“I can’t believe you made all that stuff up. What a shit.” Compass grabbed the big-lipped dragonfly from Mark’s hand. “For that, you are disbarred from the mystery. My magical mystery tour is now short one entomologist.”

“You’re drunk.”

“I am. And you’re a shitheel, but I’ll be sober tomorrow.” Compass flopped down on the couch. Mark, sitting on the floor, stretched his long legs out in front of him and leaned back against the couch. Compass leaned over and breathed on his head and rubbed it with her sleeve. He waved his arms over his head to shoo her away.

“Quit. There is a Japanese Dragonfly of the Dead. This one’s true, I swear. It carries dead ancestors back to their families for the Obon festival. He’s called Shoryo Tombo.”

“And green lips are a sign of good luck.”

“Ok, that was bullshit. But this one isn’t. Maybe your real father is Japanese.”

“Mark, do I look half-Japanese?”

“No, but you don’t look half-raging-bitch either.”

“True. Where the hell is she?”

“You still don’t know, huh.”

“Not a word. Six days and not so much as a by-your-leave. Perhaps she has caught ride on giant dragonfly and gone to join venerable ancestors.”

“Ah so.”

“She’s that too.”

“I said, ‘ah so,’ Compass.”

“Oh. Tell me more lies about dragonflies.”

“There was a maiden in Scotland who was so kind to animals that it was said of her that dragonflies and damselflies would land in her hair to decorate her.”

“Was she beautiful?” Compass pulled her legs up under her and rested her head on the arm of the sofa.

“Beautiful, no. Compelling in lots of ways, but not beautiful. She would brush webs of honey into her hair so that the dragonflies would have something to feed on. Scarab beetles of deep green and gold wrapped their legs around her fingers to serve as rings, and luna moths and irridescent Morphidae butterflies adorned her dress, because she was poor and had no money for fine things.”

“Bugs are better.” Compass’ voice was drizzled with wine and sleepiness.

“That’s what she said, too, when people told her how sad it was that she couldn’t afford jewelry and expensive clothes. The prince of the realm wanted to marry her because she was clever and quick and funny-”

“But not beautiful.”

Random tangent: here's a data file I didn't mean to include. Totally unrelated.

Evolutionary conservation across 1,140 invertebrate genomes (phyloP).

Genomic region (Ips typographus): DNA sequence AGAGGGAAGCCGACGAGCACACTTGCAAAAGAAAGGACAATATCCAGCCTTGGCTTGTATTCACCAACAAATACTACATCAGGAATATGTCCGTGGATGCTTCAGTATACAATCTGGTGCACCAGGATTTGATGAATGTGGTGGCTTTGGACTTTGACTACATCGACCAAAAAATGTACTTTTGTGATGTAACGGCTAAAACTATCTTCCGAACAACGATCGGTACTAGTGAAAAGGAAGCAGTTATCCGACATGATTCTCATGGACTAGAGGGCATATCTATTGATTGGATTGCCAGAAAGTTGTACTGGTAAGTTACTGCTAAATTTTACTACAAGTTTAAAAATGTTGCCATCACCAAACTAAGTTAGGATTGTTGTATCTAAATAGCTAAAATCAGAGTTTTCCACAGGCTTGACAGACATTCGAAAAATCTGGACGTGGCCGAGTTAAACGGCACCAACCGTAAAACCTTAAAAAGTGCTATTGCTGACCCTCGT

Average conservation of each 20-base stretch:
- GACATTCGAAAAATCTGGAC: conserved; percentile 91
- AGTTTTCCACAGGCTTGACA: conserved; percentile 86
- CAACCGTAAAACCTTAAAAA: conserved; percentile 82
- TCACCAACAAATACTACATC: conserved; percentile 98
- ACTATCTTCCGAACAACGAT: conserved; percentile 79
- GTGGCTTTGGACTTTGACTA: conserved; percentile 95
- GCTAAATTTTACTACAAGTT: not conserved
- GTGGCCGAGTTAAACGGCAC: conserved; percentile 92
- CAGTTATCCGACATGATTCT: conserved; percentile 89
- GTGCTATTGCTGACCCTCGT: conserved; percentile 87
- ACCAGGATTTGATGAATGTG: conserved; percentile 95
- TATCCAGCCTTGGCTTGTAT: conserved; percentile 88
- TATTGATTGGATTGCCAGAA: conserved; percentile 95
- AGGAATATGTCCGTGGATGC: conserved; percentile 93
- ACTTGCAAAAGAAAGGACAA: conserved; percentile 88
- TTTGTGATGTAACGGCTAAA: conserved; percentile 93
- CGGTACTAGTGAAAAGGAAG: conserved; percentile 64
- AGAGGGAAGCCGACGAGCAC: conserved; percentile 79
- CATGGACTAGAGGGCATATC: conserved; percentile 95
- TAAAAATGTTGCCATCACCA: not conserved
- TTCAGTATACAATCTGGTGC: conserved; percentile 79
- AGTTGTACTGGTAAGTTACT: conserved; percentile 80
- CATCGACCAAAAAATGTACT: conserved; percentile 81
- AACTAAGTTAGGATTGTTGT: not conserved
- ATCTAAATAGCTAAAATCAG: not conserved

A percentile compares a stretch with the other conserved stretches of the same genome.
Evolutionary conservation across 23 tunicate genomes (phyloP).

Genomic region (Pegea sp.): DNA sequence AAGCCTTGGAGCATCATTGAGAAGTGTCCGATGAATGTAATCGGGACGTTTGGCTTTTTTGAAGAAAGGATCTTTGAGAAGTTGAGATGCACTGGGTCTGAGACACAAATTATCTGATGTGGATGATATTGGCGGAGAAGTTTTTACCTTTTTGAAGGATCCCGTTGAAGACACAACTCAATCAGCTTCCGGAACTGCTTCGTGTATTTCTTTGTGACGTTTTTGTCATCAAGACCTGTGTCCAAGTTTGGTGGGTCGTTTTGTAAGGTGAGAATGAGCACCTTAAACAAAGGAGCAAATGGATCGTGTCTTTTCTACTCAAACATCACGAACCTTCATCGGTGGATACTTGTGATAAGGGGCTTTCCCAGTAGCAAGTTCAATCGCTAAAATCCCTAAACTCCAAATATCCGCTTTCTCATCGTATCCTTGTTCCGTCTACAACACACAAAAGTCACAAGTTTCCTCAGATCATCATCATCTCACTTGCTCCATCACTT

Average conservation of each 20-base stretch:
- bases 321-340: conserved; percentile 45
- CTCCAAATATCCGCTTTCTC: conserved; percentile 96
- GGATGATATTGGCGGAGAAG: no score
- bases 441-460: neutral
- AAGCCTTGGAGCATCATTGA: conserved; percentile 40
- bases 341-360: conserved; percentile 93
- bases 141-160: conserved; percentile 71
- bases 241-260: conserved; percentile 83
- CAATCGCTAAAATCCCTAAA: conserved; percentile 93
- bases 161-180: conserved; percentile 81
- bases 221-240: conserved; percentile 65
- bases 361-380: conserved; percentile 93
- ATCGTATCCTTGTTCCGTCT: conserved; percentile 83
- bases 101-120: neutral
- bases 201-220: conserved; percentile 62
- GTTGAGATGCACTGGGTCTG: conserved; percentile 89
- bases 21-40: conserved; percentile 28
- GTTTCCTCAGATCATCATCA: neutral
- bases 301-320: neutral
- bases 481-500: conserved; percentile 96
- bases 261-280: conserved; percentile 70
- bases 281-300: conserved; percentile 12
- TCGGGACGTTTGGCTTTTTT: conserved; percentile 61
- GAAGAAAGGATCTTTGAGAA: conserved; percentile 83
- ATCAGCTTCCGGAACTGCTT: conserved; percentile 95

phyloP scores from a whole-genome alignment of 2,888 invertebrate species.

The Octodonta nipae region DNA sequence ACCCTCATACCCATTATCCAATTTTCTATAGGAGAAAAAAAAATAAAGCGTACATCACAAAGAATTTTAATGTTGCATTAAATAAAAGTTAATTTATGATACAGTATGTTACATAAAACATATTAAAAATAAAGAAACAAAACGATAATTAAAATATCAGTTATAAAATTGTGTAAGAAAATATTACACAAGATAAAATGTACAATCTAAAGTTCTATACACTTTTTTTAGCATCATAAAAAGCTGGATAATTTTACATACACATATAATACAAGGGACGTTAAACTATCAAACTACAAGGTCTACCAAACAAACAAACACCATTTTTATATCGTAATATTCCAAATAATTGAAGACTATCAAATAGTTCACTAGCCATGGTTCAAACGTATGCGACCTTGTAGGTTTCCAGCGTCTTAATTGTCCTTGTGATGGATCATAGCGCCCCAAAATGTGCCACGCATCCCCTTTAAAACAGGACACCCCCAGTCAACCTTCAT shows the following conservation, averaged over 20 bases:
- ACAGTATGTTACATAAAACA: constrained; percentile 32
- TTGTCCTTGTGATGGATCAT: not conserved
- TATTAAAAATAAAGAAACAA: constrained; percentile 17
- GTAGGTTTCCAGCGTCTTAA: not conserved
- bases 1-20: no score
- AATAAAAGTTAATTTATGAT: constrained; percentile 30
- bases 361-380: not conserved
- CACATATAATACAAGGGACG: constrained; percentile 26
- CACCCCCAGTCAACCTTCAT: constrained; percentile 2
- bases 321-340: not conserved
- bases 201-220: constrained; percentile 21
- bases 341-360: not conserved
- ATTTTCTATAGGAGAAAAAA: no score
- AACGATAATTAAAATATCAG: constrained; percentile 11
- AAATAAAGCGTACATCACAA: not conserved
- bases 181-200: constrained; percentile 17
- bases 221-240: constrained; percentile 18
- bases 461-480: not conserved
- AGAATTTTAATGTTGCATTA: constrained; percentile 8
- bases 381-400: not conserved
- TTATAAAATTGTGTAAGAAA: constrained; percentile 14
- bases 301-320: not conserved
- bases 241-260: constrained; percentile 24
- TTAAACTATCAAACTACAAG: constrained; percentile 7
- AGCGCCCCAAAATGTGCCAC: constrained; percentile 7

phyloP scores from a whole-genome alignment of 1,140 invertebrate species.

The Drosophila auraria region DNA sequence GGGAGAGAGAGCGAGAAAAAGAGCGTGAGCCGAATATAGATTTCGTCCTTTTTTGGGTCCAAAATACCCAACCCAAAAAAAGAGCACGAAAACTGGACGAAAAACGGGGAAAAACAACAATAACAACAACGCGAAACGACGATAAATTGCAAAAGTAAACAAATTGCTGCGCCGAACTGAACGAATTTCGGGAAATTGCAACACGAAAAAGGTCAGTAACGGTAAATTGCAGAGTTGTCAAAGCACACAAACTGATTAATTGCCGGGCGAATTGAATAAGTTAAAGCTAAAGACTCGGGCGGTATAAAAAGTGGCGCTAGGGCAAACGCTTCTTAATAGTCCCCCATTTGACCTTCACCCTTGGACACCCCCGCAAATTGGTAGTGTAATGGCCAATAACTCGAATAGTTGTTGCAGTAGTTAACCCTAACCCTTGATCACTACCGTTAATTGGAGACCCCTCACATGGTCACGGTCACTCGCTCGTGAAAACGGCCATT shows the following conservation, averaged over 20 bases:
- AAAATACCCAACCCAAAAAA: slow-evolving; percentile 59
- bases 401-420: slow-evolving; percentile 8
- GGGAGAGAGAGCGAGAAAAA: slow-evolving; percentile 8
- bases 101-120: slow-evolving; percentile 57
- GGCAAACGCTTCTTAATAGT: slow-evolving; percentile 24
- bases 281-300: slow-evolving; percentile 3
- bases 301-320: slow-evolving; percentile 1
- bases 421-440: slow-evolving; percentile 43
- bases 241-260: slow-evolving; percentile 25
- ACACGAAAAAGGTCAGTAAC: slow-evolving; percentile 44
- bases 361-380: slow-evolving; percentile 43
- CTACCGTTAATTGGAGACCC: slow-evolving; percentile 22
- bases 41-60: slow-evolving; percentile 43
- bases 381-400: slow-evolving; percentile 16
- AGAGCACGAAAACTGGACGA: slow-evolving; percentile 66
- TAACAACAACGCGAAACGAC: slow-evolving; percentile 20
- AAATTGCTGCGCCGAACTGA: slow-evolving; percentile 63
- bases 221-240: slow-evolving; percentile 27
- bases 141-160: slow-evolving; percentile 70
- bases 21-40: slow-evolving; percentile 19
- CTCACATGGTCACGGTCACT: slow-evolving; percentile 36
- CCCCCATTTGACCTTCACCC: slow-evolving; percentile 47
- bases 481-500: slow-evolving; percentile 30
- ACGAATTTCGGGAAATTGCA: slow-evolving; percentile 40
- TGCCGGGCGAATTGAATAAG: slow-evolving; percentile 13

“No, not beautiful. Shut up about the beautiful. She refused to marry him, though. She didn’t want him to know that . . . that . . . she slept standing up so she wouldn’t crush all the bugs.”

“What?” Compass came groggily back to life. “That’s your idea of a big secret?”

“It could be important. He might think she was weird or something.”

“She has dragonflies in her hair and probably a ring of ladybugs around her neck. I don’t think she’s worried about weird.”

“Ok, then, she refused to marry him because he was a scientist and he sometimes captured bugs in jars. And she didn’t care for that. And . . . .” his voice trailed off for a moment. “So he invented a formula that would turn him into a hobby hawk and he ate her dress and they all lived happily ever after.”

There was one of those uncomfortable moments in which one person realizes he’s said too much but maybe he can still get away with it, while another person wonders if she’s just heard what she thinks she might have, and the world splits in a thousand directions with all the possible paths they could take from this moment. And then, with an audible pop, the paths rejoined into the one, cowardly one they chose. Again.

“You’re a dork.”

“I’m a dork. And I’m leaving. We’ll hash out your mystery tomorrow.”

“Thanks for your help, amigo.”

“Good night, Compass. Get your ass off the couch and go to bed.”

But she didn’t. Instead she opted to lie there for awhile longer, balancing a dragonfly on her tummy and feeling the affectionate disarray he’d made of her hair on his way out.


NuclearToast said...

The hits keep on coming in this engrossing tale! And thanks for making me waste an hour looking up dragonfly cultural information to see if any of the stuff in this chapter was true. Green lips!

DK said...

You gots skillz. I'm enjoying the read - thanks for sharing.

Raggedy Angst said...


Ash said...

I am totally hooked!